Growing meth addiction in city has doctors concerned

Written By Unknown on Rabu, 31 Desember 2014 | 22.23

MUMBAI: The reason Mumbai's youth consume the deadly meth or M-cat is simple: in the short-term, these drug release high levels of neurotransmitter dopamine. A hormone, dopamine is associated with pleasure that one draws from happy activities such as eating one's favourite dish, watching a favourite movie or being in the company of a loved one and so on.

The reason doctors are worried about meth and other such "middle-class cocaine alternatives" is also obvious: these lab-drugs are highly addictive and cause a host of physical and mental problems. 'Meth mouth', characterized by tooth decay and fall, is one of the obvious side-effects. Psychosis, along with hallucinations, is another big worry. Newer research in the US where meth was banned long back show structural changes in the brain areas associated with emotions and cognition.

"Around 80% of addicts admitted for rehabilitation in state government-run GT Hospital near CST as well as Masina Hospital in Byculla are meth addicts," said psychiatrist Dr Yusuf Matcheswalla. He said many of the addicts become prone to lung infections because of rampant meth and M-cat usage. The show of aggression, the frequency of nose bleeds and the odd convulsions is the price that many of these addicts pay, said Dr Matcheswalla.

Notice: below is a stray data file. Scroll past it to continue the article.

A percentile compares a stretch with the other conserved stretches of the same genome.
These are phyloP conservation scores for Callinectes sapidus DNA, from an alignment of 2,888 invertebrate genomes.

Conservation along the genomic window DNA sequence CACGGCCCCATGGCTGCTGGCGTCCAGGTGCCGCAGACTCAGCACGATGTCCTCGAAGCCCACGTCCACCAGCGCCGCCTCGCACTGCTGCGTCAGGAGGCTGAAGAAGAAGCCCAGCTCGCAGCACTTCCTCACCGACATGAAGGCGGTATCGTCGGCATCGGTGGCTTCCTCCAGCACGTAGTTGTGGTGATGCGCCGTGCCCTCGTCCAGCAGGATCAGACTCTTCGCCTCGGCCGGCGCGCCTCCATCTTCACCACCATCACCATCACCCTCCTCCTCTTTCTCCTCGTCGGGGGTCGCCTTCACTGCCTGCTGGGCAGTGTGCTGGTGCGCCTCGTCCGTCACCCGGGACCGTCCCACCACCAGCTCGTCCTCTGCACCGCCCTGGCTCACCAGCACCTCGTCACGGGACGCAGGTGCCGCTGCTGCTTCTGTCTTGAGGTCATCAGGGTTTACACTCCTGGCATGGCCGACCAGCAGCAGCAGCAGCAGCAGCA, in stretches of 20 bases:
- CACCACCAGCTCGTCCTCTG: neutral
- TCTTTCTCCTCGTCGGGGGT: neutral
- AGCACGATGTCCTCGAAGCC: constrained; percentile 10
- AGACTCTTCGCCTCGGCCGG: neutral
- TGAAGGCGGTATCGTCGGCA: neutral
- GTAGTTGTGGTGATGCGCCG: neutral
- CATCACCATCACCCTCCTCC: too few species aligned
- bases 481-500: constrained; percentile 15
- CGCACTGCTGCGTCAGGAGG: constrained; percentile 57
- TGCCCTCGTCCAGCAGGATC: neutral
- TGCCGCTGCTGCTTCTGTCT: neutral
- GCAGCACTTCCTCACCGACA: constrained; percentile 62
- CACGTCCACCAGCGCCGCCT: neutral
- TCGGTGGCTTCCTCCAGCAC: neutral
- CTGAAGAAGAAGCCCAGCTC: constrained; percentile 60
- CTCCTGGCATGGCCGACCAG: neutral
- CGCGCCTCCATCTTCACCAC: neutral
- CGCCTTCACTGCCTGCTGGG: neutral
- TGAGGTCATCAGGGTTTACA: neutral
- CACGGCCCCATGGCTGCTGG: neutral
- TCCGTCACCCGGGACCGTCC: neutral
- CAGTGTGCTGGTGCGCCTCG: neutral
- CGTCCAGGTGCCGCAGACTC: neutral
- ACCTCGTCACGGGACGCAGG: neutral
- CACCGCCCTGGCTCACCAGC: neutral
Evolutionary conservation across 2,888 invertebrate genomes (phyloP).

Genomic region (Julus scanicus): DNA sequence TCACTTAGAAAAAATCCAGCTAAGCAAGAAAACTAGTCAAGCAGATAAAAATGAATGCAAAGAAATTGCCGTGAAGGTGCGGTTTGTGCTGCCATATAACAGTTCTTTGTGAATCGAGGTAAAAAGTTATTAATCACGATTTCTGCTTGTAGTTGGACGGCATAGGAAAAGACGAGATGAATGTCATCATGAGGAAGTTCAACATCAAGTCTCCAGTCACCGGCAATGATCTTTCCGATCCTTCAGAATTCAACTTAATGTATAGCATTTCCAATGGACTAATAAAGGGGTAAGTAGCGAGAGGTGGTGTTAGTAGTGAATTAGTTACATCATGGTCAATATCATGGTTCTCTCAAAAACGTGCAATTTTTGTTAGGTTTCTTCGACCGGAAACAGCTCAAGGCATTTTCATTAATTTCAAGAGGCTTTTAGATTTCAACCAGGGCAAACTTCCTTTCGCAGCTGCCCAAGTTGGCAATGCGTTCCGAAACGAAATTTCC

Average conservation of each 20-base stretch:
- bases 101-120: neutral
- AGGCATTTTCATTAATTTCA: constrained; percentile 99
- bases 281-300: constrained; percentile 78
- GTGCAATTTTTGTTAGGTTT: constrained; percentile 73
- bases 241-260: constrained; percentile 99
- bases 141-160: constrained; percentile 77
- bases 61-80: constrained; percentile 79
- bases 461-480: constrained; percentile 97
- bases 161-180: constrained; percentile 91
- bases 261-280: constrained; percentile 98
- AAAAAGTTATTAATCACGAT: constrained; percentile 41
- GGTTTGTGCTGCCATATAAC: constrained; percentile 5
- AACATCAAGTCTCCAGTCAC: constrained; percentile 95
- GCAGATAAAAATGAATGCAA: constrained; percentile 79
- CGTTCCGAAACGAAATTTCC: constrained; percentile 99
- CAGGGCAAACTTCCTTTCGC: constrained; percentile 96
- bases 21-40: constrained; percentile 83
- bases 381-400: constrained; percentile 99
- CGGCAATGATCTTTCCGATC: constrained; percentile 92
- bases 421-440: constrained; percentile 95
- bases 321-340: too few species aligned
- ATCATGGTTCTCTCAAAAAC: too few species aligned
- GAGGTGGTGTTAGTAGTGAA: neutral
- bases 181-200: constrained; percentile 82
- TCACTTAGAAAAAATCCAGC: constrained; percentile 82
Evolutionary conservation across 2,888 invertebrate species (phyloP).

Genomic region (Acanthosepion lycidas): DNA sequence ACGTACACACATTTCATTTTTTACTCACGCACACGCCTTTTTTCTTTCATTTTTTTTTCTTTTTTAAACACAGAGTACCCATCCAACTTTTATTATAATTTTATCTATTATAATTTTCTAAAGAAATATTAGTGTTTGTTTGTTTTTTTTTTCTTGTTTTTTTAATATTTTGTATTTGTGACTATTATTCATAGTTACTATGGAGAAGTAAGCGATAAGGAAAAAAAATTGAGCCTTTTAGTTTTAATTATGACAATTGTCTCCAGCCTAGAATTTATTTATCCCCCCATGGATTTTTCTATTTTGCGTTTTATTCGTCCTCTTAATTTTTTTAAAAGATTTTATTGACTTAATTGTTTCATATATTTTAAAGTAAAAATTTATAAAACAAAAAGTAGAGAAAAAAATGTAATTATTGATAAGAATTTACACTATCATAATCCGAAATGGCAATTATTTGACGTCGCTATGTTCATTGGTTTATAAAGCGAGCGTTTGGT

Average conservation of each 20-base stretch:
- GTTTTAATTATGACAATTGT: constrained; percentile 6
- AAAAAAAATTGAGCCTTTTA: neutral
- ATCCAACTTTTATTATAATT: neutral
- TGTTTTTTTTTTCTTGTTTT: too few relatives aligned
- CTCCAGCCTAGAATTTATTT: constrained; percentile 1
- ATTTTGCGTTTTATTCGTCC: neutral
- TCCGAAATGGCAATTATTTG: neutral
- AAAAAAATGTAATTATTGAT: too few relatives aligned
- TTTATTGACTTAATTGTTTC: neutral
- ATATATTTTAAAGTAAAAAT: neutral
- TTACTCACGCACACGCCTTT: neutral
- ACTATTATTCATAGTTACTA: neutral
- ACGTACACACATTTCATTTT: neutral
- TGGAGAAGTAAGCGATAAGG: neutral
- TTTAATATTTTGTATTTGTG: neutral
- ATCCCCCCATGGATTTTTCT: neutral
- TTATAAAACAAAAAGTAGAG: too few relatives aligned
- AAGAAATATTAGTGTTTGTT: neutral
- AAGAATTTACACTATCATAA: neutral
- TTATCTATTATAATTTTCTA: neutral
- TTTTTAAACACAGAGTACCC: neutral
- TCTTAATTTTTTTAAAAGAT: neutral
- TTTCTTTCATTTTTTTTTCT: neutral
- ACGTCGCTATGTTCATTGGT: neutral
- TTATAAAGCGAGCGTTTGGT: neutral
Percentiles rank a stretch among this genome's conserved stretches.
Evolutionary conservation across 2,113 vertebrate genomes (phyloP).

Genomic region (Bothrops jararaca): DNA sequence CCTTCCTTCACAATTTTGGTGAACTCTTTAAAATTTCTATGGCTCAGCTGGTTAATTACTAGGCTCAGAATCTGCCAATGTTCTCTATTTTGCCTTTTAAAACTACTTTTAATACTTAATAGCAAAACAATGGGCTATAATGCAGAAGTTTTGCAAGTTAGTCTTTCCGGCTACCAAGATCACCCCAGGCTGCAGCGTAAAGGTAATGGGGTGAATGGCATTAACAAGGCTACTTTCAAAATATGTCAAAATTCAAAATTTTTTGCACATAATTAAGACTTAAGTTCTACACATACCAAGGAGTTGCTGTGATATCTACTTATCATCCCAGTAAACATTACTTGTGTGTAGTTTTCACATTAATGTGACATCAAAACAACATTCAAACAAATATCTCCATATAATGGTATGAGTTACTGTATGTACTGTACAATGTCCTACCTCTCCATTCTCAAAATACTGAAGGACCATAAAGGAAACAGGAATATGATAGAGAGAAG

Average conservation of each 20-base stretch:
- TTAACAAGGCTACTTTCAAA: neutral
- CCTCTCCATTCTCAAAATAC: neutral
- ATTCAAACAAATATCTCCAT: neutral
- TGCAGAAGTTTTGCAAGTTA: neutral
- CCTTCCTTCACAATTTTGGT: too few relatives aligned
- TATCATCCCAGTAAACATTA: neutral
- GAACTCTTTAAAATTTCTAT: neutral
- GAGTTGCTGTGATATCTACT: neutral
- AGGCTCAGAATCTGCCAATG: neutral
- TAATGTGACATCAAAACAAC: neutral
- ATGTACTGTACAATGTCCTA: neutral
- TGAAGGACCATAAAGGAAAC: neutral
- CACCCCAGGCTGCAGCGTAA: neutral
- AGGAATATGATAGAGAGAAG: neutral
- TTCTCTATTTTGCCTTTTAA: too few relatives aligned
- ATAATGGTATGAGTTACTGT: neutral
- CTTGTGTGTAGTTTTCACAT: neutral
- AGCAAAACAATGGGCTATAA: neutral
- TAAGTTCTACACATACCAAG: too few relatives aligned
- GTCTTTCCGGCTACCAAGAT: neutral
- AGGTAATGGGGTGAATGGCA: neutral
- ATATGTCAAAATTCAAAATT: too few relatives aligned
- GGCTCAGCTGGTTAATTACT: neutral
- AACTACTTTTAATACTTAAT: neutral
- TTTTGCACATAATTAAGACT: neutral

"In the early eighties, we saw brown sugar addiction. Now, it is addiction to the amphetamine family of compounds such as crystal meth or M-cat," said psychiatrist Dr Harish Shetty. "It was previously believed that an idle mind is a devil's workshop, but nowadays an empty house is a devil's workshop. Youngsters look for such empty houses because they get access to drugs, games and porn,'' he added.

Doctors say these lab-grown compounds are cheap to make: literally cooked in a pressure cooker and dried in the open. "Having a mephedrone fix costs Rs 15 which is equivalent to buying vada pav," said Dr Yusuf Merchant who runs the NGO Drug Abuse Information Rehabilitation and Research Centre (DAIRRC).

At a press conference held on Tuesday, he said M-cat had become popular because "it is legal in India, it doesn't have to be smoked but can be sniffed or eaten. It is a sexual stimulant. It is cheap costing Rs 150 for one gram." Dr Merchant estimates that 30,000 teenagers in Mumbai alone are addicted to mephedrone. Dr Shetty saw six youngsters on Monday who want to break the habit. "Today, I saw three more with a similar request," he said.

DAIRRC has petitioned the government to add drugs such as M-Cat and meth to the Narcotics Drugs and Psychotropic Substances Act (NDPS Act). Last week, chief minister Devendra Fadnavis said the state would appeal to the Centre to add such drugs to the Act. At present, the Mumbai police book those found with this substances under section 328 of the IPC that forbids the consumption, possession or transportation of a poisonous substance.

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